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Home Classroom Resources Lesson Plans

Lesson Plan

Mind Pictures: Strategies That Enhance Mental Imagery While Reading

E-mail / Share / Print This Page / Print All Materials (Note: Handouts must be printed separately)

 
Grades 6 – 8
Lesson Plan Type Standard Lesson
Estimated Time Five 40- to 50-minute sessions
Lesson Author

Susan Ruckdeschel

Susan Ruckdeschel

New York, New York

Publisher

International Reading Association

 

Overview

Featured Resources

From Theory to Practice

 

OVERVIEW

In this lesson, a three-pronged approach is used to help students create mental images while reading. The first approach develops schemata (prior knowledge) and visual awareness (the understanding and interpretation of visual images) by introducing content-related picture books and having students respond to the illustrations using a series of question prompts. The next approach capitalizes on existing visual comprehension using a strategy called Watch-Read-Watch-Read (W-R-W-R), where video clips build background knowledge and assist students in developing "memory pegs" as they read. Finally, students use a strategy similar to the think-aloud approach, creating drawings to illustrate and understand relevant information gleaned from print.

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FEATURED RESOURCES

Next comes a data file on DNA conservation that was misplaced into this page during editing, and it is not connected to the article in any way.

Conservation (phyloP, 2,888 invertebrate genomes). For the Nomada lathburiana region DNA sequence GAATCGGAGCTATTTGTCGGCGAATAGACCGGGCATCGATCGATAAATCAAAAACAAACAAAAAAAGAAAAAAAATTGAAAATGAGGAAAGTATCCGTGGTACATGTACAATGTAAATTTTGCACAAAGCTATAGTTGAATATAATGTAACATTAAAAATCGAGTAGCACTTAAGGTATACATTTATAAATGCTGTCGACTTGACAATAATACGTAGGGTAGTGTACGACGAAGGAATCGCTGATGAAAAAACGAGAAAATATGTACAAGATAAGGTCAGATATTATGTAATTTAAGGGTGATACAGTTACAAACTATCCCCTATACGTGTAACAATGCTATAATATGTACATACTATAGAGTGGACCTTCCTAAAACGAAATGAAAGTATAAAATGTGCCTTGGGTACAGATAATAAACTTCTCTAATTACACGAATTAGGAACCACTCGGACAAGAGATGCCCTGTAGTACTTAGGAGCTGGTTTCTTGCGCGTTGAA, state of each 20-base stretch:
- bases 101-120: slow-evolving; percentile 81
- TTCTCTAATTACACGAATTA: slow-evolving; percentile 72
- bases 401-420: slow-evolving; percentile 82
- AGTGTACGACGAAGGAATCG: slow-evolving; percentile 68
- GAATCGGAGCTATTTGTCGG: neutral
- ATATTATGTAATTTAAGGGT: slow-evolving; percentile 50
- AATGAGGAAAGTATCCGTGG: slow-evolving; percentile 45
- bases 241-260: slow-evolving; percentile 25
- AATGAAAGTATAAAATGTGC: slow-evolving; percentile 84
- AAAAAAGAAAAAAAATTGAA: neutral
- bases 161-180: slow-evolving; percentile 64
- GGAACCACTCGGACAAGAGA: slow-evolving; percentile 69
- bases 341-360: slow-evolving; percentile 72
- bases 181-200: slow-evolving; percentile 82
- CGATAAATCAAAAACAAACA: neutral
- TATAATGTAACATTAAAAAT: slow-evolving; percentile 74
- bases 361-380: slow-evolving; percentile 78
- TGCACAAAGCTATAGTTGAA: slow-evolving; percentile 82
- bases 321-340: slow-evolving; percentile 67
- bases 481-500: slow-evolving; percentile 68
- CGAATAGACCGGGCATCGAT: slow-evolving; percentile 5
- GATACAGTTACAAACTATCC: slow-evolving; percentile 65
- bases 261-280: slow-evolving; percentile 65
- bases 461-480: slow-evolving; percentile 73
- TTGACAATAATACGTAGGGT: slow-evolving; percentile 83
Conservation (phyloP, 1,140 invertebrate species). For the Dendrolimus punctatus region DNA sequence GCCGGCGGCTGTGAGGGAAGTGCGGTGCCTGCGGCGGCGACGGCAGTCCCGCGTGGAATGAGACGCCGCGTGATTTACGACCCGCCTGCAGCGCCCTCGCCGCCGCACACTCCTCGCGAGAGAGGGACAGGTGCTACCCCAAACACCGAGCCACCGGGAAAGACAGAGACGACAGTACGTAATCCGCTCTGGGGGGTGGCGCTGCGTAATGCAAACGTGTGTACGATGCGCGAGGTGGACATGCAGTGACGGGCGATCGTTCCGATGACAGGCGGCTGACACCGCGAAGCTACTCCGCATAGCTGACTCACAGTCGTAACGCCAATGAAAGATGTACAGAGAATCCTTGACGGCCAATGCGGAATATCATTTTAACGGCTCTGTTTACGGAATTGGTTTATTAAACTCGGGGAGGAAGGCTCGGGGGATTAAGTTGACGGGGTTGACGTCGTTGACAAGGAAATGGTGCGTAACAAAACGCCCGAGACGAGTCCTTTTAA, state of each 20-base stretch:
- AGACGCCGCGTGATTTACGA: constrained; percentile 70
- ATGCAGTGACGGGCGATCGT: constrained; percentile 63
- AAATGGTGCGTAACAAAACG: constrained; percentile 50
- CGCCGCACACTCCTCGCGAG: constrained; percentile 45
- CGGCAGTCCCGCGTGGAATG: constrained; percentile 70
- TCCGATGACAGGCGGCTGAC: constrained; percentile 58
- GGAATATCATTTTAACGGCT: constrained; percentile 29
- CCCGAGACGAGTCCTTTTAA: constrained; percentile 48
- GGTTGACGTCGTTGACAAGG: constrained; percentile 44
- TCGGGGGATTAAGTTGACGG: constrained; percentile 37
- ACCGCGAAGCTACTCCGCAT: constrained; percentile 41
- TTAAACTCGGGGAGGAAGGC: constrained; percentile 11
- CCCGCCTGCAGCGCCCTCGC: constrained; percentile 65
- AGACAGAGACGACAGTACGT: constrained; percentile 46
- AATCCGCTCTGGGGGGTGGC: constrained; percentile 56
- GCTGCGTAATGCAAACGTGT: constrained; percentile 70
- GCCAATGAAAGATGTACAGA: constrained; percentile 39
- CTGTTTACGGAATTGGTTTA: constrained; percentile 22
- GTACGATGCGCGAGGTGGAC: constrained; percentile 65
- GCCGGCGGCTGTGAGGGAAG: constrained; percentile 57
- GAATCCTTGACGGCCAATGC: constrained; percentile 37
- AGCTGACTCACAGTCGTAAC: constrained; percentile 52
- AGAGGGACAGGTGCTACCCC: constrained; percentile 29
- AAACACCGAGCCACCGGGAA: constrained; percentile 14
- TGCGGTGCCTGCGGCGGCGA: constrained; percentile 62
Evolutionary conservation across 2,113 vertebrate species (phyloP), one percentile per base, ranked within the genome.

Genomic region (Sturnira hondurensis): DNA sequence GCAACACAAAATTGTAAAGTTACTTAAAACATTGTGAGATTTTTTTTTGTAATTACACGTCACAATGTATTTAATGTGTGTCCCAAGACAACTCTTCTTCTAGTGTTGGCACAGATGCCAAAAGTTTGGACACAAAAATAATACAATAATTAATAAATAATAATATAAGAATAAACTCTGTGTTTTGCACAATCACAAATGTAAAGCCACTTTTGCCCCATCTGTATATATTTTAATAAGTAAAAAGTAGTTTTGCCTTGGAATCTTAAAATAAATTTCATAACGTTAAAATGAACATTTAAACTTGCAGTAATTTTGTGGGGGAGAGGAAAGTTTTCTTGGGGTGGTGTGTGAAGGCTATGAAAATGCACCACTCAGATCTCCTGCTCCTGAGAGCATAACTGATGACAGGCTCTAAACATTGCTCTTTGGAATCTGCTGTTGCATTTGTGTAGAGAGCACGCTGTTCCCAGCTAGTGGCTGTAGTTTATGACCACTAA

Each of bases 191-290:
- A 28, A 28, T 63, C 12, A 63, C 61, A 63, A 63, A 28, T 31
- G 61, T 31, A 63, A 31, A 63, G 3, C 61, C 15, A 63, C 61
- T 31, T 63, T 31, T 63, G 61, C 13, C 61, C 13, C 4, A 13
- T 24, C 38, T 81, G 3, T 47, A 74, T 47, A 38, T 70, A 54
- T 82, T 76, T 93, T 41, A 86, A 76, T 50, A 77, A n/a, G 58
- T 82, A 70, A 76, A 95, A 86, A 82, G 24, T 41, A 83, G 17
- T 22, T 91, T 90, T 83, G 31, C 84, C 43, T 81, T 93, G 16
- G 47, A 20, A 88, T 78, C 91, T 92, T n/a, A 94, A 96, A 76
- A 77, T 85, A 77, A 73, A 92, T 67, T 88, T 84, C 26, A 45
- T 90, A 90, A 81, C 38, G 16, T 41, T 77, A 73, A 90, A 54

Picture Book Questions handout: Students will use this helpful handout to answer questions about the assigned picture book

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FROM THEORY TO PRACTICE

Hibbing, A., & Rankin-Erickson, J.L. (2003). A picture is worth a thousand words: Using visual images to improve comprehension for middle school readers. The Reading Teacher, 56(8), 758770.

  • Readers often lack the ability to create visual images when reading comprehension breaks down, resulting in fix-up strategies that focus entirely on decoding.

  • Many reluctant and low-ability readers are unable to describe images and pictures in their minds as they read.

  • Students are regularly confronted with images from television, video, and computer technologies, resulting in visual representations that are created for them as opposed to by them.

These lessons seek to capitalize on students' familiarity and comfort with visual imagery, while developing the independent skills needed to fully comprehend print using a visual process.

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